3. There isn’t a better place to learn!
Another aspect that for us proved to be surprising and provided huge benefits is in understanding that there is no other area in the company where a new employee can learn quicker about the “what” we do and “how” we work than in customer service.
This is why, in the process of trial and insertion of a new team member, they must complete one continuous month in customer service.
This allows us to analyse various aspects that from our point of view are essential:
- their ability to communicate verbally or in writing during critical moments
- their skill in solving new unexpected problems (that do not have a predetermined solution and are not known beforehand)
- their adaptation in order to get to know the rest of the employees from different sectors with whom they need to interact in order to finally give a correct response to the end user.
As a point of reference, for example, the company FreshBooks requests, as a minimum, that each new prospective employee spend a period of 2 months in customer service as part of the requirements for being hired.
4. Bet on a long-term relationship
The goal in working in this new way is to build a long-term relationship with the user, where this person receives a direct response from those who really created the product, from those who know it inside and out and can help them with their problem in order to successfully move forward.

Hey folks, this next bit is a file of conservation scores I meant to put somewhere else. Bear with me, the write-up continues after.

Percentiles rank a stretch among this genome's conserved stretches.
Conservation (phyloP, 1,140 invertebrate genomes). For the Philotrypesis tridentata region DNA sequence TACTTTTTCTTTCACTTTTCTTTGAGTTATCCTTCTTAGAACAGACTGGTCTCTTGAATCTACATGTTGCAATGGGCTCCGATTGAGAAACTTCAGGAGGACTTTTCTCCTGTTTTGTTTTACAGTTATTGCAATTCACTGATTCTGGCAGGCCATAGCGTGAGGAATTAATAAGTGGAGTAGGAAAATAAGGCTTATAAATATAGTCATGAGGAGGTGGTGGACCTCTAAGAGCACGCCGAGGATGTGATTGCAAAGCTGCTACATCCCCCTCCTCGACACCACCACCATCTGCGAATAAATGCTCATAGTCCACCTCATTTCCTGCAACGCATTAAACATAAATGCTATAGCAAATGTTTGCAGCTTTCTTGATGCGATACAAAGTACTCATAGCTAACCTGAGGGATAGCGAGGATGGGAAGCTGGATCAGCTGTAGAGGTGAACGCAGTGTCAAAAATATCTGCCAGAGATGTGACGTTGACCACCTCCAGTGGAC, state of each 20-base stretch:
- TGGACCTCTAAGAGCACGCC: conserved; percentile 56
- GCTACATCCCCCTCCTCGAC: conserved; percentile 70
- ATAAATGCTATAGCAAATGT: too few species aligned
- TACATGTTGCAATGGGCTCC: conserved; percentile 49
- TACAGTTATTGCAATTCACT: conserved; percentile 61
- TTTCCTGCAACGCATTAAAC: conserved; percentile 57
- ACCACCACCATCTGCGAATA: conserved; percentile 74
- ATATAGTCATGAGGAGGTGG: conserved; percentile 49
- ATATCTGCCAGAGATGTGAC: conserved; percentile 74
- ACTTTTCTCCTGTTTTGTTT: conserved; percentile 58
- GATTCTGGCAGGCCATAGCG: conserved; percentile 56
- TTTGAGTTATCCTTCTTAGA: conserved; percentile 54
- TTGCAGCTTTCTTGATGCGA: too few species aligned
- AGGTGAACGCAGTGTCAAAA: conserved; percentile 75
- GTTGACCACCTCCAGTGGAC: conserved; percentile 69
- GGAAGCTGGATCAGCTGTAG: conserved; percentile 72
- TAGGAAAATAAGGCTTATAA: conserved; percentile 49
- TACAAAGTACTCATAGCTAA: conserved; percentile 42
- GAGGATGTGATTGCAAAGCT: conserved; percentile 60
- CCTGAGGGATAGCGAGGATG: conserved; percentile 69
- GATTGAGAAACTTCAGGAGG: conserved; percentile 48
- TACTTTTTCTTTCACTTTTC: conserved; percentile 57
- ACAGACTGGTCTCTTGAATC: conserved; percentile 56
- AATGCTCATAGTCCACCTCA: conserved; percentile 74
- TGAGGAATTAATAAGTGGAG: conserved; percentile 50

What company today will give us a direct response from the CEO? Or a programmer? Or a designer? If we are lucky someone will respond and be able to guide us. If we can separate ourselves from the competition through these small but important aspects, we will create relationships with our clients that will last for years!
Additionally, and even more importantly, we will rightly influence our programmers and designers so that they think and develop considering the user’s perspective, that they share and feel the pain that ended in the user having to call customer service.
All of this will generate through time, work and dedication, a better product for those that keep the lights on for our start-up: the clients.
With thanks to Cristian Rennella, CTO of MejorCrédito in Colombia. .NET programmer and investment angel in the Latin American region